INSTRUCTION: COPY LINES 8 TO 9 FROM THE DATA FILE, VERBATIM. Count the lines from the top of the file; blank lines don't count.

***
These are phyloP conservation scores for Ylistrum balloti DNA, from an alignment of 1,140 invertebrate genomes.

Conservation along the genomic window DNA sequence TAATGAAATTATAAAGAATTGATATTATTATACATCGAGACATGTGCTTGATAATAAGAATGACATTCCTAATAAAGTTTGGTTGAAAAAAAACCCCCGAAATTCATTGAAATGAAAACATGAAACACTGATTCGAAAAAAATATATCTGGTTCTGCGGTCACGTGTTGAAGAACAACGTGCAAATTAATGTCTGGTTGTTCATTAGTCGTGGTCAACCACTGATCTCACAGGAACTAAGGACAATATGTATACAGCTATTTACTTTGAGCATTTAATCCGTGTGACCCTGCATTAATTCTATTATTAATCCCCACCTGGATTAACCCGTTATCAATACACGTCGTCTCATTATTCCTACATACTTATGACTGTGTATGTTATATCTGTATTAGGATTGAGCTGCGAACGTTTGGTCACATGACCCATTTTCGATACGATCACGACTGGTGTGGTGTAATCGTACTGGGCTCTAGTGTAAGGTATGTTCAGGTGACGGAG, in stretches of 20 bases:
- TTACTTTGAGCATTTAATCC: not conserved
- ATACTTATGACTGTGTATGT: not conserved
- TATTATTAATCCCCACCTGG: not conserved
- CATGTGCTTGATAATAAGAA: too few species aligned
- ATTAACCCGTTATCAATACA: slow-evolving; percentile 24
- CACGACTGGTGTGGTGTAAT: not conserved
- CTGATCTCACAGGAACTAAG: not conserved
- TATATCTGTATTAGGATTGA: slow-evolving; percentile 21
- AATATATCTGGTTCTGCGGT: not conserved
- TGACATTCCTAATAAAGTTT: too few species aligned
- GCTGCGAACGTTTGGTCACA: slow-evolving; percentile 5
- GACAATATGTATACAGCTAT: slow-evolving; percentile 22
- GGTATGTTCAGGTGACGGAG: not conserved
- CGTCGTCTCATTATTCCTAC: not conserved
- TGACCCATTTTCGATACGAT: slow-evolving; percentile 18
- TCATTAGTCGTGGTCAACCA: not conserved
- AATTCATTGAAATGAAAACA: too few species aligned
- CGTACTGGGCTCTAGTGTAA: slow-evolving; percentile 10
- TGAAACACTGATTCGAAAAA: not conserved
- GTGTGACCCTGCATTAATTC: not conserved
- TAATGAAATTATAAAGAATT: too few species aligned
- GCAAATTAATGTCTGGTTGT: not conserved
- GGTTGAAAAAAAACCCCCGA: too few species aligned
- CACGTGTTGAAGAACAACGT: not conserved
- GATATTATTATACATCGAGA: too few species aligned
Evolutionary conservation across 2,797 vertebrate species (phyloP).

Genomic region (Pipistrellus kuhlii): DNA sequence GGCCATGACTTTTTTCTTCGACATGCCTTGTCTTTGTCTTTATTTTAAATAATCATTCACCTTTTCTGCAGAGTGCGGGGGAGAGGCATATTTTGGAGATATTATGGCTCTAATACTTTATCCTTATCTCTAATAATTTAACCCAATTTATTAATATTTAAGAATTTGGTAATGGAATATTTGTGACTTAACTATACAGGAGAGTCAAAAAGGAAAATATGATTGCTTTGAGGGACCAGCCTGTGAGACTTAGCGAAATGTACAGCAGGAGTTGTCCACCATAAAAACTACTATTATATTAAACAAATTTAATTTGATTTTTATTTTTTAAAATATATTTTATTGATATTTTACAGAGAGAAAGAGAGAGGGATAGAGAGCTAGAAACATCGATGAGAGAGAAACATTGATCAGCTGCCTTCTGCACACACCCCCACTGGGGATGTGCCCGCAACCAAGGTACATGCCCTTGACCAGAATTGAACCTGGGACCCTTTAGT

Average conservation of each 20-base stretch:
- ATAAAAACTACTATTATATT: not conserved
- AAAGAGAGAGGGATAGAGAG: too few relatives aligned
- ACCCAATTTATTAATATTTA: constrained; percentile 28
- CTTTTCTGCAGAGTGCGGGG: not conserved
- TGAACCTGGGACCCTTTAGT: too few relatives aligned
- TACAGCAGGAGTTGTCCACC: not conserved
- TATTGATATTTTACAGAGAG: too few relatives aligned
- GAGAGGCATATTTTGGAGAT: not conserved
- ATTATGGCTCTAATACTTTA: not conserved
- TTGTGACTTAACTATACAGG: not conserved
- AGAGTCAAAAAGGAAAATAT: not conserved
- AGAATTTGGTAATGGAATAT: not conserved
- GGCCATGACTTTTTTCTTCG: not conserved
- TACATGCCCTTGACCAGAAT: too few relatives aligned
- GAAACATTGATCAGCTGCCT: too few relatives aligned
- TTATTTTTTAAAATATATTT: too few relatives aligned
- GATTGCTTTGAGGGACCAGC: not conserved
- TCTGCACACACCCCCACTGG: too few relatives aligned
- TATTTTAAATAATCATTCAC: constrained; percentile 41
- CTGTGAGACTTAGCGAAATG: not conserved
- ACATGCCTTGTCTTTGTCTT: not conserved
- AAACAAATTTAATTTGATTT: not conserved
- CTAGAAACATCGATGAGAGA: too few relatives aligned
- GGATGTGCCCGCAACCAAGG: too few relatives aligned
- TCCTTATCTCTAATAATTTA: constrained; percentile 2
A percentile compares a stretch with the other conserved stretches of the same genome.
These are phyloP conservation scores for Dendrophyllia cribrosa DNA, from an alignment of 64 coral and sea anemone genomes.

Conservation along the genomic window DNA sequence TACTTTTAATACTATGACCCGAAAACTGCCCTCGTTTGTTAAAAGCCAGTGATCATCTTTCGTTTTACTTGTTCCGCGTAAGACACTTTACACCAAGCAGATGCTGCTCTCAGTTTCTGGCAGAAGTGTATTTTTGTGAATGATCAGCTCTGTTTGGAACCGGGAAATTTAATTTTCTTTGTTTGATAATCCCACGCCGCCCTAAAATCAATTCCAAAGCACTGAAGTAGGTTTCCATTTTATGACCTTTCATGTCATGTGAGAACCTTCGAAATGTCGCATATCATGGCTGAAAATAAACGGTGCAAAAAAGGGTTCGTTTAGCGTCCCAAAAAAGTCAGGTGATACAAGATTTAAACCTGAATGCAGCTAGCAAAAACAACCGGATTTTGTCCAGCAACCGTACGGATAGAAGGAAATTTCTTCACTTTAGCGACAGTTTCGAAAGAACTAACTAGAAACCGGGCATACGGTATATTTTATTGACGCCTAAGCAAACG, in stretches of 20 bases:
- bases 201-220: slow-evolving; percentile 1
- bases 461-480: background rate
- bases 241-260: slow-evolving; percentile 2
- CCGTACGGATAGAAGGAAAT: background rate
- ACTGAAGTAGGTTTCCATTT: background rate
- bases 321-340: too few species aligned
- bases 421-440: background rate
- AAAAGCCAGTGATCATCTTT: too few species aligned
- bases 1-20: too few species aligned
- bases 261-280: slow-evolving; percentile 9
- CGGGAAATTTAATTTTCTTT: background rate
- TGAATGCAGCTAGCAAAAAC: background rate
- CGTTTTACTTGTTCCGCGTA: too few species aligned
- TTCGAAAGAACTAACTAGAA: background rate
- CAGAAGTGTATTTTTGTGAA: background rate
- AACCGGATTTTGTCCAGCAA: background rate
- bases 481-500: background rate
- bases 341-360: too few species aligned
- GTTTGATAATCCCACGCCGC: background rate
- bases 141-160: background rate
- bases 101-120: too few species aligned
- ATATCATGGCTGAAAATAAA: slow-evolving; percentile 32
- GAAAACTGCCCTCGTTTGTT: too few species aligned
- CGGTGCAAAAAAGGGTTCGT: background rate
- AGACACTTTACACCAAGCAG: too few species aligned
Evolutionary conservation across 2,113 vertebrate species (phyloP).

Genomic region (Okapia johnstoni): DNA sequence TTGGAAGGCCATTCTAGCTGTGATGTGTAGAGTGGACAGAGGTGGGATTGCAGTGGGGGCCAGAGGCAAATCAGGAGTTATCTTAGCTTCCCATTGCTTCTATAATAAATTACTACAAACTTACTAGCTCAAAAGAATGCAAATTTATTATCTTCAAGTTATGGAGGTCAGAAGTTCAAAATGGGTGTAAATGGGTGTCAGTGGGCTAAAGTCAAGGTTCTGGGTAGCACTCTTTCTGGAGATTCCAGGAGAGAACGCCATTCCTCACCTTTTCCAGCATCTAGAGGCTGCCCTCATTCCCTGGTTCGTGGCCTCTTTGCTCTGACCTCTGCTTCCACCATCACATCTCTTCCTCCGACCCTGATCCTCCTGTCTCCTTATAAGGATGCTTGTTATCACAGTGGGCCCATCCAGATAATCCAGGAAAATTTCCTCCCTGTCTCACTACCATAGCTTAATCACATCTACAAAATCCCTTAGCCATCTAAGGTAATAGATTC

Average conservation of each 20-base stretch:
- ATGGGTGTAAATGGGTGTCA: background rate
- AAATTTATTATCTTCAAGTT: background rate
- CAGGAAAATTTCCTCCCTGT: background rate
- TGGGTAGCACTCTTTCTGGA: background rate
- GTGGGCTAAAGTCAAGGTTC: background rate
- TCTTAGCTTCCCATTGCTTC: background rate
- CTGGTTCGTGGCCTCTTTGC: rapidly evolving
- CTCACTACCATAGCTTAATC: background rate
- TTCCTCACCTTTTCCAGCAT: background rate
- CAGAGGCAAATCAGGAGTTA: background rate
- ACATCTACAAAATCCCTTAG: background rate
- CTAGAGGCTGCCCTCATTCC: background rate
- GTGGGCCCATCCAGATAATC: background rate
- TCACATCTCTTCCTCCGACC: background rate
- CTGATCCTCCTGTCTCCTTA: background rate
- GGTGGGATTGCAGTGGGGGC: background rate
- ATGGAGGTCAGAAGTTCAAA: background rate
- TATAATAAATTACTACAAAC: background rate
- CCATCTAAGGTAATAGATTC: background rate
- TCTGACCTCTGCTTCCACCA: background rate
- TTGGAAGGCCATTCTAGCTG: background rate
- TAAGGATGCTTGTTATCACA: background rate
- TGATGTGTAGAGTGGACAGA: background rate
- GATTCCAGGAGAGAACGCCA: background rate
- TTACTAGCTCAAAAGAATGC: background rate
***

- CACGACTGGTGTGGTGTAAT: not conserved
- CTGATCTCACAGGAACTAAG: not conserved